Enhancing formative and self-assessment with video playback to improve critique skills in a titration laboratory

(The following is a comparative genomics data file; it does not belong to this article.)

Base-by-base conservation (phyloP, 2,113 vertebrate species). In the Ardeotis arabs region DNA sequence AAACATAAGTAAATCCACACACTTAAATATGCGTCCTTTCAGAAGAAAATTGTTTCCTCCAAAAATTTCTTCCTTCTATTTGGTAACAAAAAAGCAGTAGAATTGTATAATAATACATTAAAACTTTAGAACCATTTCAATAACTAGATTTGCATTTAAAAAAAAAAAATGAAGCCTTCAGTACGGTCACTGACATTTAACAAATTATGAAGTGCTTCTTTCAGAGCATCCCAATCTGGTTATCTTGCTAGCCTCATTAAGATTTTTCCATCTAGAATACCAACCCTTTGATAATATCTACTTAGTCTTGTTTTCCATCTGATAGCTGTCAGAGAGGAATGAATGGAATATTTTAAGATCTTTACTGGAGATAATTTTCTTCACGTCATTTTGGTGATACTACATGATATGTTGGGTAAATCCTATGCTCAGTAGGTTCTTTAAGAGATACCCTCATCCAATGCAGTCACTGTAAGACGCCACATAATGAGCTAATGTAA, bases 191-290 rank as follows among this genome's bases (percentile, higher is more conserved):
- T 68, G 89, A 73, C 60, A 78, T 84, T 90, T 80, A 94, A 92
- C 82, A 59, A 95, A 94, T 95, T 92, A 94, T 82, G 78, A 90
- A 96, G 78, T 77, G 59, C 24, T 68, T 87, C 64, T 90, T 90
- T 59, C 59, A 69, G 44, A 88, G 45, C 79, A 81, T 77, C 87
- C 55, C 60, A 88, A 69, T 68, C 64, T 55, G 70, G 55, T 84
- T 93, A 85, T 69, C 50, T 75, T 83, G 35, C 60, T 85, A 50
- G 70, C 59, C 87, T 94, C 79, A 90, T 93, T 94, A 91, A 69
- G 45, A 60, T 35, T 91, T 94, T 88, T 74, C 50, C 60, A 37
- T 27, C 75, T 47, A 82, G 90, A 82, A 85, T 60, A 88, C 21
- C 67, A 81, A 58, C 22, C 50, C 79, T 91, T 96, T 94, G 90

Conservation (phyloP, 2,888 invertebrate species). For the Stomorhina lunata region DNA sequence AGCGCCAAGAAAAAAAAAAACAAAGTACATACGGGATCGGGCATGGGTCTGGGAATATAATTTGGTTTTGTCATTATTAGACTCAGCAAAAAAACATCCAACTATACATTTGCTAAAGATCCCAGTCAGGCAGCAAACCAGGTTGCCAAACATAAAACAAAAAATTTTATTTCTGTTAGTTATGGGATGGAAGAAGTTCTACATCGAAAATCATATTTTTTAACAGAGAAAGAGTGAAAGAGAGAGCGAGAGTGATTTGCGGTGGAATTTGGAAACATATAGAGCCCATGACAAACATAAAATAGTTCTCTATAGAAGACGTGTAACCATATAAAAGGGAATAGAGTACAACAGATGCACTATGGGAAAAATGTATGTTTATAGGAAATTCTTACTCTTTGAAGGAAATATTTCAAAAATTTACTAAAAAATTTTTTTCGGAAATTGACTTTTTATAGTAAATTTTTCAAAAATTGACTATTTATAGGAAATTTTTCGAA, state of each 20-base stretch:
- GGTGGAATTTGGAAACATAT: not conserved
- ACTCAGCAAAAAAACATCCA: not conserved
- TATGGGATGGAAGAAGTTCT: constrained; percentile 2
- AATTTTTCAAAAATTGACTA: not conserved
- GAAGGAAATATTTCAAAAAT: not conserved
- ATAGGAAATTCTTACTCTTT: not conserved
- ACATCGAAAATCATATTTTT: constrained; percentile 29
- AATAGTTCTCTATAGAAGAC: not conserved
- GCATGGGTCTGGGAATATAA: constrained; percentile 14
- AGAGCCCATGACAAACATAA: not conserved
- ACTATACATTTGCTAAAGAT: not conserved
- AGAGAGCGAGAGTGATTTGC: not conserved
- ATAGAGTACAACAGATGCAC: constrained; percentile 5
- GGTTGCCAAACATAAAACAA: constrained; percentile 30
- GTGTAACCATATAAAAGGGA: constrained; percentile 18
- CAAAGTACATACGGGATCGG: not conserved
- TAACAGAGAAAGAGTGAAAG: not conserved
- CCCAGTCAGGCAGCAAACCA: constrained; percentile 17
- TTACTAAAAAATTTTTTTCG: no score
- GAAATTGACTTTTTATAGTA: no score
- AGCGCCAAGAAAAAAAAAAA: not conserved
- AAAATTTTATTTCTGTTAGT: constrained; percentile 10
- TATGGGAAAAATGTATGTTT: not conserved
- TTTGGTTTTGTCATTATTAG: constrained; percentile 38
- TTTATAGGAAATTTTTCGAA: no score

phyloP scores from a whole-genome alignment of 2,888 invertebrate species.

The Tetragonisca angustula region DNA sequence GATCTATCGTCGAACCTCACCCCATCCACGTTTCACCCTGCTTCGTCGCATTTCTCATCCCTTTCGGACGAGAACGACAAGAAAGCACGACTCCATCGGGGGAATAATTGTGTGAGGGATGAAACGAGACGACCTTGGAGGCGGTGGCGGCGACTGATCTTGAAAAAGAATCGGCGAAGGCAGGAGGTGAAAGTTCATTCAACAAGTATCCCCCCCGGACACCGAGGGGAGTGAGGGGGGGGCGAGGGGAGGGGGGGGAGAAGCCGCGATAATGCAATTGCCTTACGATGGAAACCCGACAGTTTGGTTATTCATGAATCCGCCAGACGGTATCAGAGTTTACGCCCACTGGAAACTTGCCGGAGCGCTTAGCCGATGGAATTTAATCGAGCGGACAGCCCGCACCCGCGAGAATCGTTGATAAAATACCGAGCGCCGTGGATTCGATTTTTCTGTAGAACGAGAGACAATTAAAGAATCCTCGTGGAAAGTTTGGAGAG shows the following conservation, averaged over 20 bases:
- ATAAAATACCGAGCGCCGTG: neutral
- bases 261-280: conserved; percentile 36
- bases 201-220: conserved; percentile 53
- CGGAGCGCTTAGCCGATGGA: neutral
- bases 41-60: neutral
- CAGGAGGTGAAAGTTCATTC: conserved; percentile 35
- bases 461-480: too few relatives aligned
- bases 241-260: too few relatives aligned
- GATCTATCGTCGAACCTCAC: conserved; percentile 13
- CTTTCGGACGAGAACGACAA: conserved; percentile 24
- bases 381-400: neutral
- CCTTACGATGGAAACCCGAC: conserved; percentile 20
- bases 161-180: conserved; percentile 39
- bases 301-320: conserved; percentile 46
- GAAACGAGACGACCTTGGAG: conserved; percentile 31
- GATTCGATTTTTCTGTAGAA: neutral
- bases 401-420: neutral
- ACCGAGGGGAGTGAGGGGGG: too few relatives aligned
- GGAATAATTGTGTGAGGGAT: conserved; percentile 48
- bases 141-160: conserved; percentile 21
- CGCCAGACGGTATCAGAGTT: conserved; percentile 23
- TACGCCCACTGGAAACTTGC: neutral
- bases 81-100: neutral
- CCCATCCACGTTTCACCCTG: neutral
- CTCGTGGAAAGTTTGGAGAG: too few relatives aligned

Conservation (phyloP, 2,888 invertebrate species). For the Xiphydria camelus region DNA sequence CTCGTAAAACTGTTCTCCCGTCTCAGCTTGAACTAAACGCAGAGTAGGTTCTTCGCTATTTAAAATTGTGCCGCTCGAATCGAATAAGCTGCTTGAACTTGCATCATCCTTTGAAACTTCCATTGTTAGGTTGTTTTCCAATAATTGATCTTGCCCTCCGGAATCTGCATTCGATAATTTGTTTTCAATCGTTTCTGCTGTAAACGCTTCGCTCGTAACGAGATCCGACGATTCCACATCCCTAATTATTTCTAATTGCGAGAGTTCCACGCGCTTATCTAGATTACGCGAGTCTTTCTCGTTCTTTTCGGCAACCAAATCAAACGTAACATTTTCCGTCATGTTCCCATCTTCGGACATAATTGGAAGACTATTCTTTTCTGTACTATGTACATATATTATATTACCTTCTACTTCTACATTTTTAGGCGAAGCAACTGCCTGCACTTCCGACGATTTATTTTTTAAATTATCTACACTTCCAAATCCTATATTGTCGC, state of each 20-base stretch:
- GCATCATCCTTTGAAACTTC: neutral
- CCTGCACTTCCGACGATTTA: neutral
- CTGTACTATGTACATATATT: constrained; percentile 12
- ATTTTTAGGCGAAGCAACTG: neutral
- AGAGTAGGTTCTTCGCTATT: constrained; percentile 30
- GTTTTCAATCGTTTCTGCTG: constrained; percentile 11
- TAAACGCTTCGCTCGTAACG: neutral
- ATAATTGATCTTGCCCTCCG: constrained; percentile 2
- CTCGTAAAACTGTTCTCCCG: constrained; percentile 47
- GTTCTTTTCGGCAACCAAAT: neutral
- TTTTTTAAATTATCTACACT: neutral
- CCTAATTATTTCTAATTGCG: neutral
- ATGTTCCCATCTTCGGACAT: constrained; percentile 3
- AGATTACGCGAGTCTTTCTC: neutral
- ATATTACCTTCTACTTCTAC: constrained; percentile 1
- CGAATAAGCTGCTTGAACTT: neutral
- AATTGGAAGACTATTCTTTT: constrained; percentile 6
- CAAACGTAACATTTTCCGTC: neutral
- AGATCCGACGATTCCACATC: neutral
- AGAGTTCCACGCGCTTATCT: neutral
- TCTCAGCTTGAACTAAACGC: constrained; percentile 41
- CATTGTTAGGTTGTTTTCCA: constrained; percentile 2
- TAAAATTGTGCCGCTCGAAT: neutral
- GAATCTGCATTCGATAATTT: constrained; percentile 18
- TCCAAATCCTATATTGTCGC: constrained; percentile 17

The rhetorical argument that laboratory courses are crucial for training skilled STEM practitioners is ill-evidenced in teaching practice. The arduous task of implementing instructor-led skill assessment in large-cohort courses and persistent student disengagement from its educative goals are some obstacles. This study emphasized the need to equip learners to self-assess technical skills, supported by explicit performance standards and objective evidence. It trials two interventions, a self-assessment (SA) checklist and a learner-recorded video, to examine how the combination impacts the appraisal ability and attitudes towards SA. The participants were from a first year chemistry course in a biotechnology and chemical engineering course. All the participants self-assessed titration competencies against a checklist, with about half assisted with a video replay. A video critique task showed a significant main effect by intervention. SA-with-video participants scored higher than SA-only participants and the control group. The additional video intervention did not produce any significant gains above SA alone. Qualitative analysis revealed that SA-with-video participants were more targeted in their critique responses. Video differences in attitudinal responses towards SA were not prominent. Selected SA items related to perceptions of the value of SA in skill improvement, and, as a future study strategy, goals and commitment of using SA for skill improvement, were associated with video exposure in the biotechnology course, or with the course in the video group. Improvements for future work are discussed.